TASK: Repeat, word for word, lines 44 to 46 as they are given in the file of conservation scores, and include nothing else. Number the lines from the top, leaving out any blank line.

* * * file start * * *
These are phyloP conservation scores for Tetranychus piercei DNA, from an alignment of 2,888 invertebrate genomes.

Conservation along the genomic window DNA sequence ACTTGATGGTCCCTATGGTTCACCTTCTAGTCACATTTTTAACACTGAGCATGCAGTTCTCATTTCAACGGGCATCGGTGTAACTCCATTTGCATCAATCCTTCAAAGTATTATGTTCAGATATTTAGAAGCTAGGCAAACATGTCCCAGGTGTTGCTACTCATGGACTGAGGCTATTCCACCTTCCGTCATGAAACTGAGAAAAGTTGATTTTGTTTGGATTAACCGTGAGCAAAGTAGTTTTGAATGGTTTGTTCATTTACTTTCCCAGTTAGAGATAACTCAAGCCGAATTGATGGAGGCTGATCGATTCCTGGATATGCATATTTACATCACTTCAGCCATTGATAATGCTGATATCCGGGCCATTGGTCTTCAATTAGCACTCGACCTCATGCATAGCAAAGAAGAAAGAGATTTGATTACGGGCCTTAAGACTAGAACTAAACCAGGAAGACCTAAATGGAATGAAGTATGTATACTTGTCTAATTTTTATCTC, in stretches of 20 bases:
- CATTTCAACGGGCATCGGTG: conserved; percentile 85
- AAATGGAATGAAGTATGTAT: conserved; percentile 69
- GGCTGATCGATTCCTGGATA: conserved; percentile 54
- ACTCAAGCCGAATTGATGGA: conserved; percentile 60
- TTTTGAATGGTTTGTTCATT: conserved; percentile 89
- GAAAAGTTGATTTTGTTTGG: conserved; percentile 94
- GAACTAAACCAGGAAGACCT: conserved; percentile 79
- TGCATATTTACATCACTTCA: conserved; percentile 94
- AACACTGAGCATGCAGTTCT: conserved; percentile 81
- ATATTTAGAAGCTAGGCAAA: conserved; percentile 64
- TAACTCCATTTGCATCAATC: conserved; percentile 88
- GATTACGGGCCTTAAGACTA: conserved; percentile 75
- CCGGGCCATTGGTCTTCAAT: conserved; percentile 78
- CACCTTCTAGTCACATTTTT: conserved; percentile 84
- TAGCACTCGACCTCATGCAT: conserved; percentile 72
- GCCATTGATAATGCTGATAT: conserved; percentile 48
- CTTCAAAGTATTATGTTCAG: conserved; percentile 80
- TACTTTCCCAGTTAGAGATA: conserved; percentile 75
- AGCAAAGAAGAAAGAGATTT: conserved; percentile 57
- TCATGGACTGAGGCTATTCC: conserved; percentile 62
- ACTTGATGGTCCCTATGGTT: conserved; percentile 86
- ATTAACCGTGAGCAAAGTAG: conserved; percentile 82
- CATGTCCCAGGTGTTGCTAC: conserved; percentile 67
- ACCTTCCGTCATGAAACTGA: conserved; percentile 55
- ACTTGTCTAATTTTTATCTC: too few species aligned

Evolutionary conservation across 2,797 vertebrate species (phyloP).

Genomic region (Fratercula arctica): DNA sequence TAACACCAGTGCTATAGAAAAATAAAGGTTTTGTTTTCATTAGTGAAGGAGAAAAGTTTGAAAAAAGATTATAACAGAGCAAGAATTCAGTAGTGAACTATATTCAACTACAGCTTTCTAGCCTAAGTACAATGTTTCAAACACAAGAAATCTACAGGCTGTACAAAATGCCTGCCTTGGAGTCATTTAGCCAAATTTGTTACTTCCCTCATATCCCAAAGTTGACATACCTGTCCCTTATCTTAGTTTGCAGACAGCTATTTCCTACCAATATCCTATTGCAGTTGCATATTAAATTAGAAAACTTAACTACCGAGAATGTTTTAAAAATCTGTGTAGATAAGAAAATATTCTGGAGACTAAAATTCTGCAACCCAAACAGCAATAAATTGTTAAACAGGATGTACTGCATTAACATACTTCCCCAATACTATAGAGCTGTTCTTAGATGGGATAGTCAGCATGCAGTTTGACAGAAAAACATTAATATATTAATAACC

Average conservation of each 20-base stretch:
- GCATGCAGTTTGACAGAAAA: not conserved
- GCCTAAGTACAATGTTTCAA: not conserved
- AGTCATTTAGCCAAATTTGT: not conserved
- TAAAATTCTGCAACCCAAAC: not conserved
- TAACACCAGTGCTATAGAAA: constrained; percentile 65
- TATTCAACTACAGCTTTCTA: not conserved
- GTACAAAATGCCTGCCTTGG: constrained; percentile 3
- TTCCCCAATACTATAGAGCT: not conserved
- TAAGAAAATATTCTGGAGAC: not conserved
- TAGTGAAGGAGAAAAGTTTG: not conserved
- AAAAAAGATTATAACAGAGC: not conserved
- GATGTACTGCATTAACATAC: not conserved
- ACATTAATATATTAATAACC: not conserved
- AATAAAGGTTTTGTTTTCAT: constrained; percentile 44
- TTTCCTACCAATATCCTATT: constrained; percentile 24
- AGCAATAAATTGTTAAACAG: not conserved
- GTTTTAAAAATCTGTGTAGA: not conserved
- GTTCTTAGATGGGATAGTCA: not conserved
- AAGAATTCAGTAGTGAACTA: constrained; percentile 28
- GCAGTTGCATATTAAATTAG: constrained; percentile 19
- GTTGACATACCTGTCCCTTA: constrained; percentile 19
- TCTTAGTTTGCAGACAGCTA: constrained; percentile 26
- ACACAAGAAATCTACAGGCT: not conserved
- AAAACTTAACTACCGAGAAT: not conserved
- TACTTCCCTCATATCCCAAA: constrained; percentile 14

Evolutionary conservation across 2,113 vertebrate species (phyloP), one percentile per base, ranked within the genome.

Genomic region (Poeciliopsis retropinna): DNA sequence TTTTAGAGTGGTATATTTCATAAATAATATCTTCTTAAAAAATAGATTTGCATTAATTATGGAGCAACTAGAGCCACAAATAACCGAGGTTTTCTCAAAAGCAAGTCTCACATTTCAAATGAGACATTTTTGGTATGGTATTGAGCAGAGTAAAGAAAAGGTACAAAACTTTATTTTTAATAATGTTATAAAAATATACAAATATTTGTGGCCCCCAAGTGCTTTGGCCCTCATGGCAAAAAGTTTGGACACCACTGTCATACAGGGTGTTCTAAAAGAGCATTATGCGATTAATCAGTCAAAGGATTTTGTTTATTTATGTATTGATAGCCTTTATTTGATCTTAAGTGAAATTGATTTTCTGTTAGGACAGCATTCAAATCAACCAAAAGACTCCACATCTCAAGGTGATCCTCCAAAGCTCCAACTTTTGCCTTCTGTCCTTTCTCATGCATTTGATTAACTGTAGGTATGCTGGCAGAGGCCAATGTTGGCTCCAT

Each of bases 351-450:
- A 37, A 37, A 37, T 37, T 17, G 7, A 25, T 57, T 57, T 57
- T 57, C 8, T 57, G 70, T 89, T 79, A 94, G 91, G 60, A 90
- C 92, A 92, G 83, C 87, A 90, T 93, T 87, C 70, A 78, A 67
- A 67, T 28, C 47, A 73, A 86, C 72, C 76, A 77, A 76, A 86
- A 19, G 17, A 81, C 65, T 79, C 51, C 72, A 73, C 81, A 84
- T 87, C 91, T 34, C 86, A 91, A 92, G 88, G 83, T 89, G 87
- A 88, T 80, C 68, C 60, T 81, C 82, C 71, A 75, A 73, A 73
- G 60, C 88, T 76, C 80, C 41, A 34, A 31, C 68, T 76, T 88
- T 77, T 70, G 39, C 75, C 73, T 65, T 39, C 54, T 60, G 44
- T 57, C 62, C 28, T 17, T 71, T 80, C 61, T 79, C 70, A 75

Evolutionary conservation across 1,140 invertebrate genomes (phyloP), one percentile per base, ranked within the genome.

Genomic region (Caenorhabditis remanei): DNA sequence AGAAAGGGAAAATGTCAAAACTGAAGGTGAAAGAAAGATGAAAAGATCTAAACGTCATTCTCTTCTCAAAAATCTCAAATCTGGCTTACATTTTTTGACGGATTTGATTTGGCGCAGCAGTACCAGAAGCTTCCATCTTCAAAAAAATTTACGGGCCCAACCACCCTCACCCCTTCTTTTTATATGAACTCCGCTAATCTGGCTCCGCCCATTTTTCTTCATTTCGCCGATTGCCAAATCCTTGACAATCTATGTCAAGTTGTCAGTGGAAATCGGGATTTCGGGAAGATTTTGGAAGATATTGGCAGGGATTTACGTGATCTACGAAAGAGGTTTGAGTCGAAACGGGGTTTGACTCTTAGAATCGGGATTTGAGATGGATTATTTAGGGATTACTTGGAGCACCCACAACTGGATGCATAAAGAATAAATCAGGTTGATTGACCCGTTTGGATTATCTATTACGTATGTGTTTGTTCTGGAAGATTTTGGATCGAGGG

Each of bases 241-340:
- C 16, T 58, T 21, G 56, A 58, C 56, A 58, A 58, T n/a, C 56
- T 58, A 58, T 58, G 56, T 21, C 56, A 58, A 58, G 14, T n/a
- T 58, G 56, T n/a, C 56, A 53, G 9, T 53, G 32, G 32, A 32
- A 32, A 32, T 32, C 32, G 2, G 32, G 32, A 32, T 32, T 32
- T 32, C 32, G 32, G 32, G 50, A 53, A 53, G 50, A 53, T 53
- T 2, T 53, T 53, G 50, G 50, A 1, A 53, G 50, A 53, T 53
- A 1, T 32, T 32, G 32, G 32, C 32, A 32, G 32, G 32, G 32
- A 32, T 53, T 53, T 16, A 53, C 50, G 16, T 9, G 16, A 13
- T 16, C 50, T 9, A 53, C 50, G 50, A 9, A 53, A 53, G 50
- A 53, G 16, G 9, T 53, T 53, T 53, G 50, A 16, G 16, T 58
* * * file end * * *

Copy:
- AATAAAGGTTTTGTTTTCAT: constrained; percentile 44
- TTTCCTACCAATATCCTATT: constrained; percentile 24
- AGCAATAAATTGTTAAACAG: not conserved